Buyer beware. Nearly 75 percent of CBD marijuana extracts sold online are mislabeled, with many of the products containing little to none of the active ingredient, according to a study led by a University of Pennsylvania researcher.
CBD, or cannabidiol, is a molecule found in cannabis believed to have therapeutic properties. Preliminary studies have found it to be effective in treating some forms of intractable seizures, pain and anxiety. It does not deliver the high associated with the better known psychoactive molecule, THC. CBD products are widely available despite a federal prohibition on their use. The DEA, and the states of Pennsylvania and New Jersey, consider CBD a Schedule 1 substance without a valid medical use.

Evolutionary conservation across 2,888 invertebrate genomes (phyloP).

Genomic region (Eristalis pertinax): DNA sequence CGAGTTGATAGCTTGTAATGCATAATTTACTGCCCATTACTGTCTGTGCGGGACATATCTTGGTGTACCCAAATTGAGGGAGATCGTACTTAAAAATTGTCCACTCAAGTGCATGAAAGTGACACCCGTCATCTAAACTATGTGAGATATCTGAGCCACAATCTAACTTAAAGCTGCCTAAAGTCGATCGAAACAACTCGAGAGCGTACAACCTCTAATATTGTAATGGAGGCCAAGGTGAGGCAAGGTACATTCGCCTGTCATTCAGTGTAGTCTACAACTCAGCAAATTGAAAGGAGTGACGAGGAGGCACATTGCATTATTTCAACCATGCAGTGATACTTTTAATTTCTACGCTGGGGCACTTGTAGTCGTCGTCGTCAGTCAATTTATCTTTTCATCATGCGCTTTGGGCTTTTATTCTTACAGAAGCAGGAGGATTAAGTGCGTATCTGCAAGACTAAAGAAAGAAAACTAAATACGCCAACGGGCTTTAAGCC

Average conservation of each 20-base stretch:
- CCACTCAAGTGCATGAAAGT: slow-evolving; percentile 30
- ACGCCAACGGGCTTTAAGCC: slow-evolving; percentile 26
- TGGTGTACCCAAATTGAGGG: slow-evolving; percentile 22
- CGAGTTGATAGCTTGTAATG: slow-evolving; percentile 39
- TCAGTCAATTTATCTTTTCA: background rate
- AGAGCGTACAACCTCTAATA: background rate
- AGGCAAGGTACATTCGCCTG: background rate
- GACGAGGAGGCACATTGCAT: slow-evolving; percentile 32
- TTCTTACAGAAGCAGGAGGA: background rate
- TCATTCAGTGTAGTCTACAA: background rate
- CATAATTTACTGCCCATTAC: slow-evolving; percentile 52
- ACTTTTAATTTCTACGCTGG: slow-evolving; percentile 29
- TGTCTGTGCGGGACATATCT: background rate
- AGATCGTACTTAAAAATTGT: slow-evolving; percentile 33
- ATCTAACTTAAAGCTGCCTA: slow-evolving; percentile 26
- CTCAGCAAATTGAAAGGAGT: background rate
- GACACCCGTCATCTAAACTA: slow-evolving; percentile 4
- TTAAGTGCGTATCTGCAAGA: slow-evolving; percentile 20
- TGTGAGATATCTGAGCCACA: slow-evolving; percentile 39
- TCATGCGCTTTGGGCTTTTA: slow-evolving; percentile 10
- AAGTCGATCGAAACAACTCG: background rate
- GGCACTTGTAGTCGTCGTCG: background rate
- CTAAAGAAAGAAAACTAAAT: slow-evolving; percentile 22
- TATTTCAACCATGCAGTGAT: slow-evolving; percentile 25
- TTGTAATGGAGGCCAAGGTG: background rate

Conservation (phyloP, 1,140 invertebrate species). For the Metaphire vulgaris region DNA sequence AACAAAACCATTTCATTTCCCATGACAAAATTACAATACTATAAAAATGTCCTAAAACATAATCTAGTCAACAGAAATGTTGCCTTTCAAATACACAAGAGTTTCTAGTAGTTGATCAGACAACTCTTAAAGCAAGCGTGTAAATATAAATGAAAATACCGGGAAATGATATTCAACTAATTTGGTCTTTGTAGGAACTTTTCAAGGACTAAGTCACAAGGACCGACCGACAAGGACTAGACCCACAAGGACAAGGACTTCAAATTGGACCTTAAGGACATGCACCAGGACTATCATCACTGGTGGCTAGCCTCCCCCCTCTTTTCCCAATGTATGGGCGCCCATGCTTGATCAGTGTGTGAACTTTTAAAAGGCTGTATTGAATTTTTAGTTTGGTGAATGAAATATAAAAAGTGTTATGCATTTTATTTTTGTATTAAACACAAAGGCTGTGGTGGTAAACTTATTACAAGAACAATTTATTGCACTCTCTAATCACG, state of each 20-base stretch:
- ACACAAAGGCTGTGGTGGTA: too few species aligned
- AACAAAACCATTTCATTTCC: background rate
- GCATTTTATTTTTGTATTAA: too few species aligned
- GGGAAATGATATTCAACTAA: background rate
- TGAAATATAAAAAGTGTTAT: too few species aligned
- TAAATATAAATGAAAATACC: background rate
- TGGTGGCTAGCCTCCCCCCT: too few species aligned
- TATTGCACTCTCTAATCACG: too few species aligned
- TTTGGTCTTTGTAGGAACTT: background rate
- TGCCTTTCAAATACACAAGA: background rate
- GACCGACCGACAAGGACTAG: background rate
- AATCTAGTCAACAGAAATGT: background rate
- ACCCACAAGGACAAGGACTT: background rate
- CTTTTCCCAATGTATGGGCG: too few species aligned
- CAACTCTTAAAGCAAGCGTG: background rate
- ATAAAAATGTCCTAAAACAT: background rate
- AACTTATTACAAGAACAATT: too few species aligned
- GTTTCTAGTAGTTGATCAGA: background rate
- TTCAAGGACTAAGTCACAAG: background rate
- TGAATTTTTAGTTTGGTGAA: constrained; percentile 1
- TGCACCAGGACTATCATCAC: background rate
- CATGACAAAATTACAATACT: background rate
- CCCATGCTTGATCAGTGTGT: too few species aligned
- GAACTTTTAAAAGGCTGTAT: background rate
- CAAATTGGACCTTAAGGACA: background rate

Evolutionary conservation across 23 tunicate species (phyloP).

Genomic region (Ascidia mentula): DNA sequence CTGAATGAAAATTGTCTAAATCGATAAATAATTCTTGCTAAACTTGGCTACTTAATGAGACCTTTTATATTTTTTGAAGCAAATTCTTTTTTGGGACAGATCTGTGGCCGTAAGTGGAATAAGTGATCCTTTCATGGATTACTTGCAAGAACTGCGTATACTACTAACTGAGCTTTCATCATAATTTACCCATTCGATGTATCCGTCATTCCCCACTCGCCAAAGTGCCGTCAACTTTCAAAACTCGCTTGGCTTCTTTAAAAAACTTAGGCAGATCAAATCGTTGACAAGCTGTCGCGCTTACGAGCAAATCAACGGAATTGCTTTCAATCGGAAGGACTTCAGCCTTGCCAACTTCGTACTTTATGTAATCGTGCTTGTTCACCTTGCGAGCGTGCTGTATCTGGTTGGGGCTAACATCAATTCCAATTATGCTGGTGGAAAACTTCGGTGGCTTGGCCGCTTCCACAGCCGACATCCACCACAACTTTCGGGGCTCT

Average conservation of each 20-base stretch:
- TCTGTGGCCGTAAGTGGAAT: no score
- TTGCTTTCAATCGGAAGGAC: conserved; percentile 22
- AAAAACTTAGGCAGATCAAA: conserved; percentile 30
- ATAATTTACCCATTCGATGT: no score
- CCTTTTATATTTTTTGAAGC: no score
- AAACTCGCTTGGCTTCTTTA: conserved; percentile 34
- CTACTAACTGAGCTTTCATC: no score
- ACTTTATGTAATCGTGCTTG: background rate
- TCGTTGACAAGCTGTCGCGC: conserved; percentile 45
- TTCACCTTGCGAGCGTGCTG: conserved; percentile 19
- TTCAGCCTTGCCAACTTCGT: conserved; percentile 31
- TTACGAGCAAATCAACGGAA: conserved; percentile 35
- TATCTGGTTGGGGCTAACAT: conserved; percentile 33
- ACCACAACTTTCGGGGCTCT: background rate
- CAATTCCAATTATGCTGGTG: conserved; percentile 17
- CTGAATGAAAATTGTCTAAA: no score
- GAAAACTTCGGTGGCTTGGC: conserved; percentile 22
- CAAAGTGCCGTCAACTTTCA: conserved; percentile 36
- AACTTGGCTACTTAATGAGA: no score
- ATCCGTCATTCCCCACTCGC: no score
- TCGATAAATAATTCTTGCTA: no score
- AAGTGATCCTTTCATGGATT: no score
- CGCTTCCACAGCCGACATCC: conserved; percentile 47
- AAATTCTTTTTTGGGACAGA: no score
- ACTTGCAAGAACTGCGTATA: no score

Marcel O. Bonn-Miller, of the Perelman School of Medicine at Penn, headed a team of scientists who bought and analysed 84 mail order CBD products.
The study found 43 percent of the products had more cannabidiol and 26 percent had less cannabidiol than was noted on the label. Some of the products contained THC at levels that might cause children to become intoxicated or trigger a positive result for a drug test. The team concluded there was a need for manufacturing and testing standards if CBD products are going to be used for medicinal purposes.